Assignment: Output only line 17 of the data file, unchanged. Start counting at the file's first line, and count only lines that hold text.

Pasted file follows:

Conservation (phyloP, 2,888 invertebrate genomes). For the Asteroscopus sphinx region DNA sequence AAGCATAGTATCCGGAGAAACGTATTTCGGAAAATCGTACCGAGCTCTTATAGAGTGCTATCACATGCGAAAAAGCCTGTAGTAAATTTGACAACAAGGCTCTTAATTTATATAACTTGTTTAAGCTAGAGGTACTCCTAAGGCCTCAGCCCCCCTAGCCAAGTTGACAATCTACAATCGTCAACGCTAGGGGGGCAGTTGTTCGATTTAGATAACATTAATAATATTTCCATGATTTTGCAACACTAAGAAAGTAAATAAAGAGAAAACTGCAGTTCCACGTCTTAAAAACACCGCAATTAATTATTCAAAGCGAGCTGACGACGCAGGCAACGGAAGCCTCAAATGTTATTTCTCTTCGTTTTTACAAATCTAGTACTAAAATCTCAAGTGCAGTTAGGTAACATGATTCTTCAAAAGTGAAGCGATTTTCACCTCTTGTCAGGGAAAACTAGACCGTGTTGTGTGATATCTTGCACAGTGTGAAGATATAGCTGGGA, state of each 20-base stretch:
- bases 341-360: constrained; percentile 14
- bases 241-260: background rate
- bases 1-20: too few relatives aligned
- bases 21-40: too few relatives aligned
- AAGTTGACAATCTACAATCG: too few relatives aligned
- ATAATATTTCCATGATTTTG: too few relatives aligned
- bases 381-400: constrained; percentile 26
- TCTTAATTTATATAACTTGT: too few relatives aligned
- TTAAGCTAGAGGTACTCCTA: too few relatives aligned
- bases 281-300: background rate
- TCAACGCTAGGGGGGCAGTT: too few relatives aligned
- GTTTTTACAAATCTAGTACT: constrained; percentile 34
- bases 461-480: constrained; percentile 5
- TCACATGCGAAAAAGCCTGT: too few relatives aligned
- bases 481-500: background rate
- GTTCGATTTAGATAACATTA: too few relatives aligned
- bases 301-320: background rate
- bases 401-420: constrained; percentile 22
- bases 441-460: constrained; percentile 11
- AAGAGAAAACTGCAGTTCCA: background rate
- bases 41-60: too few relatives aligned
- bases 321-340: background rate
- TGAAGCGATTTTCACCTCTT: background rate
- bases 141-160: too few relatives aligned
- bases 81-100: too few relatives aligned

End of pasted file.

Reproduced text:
- GTTCGATTTAGATAACATTA: too few relatives aligned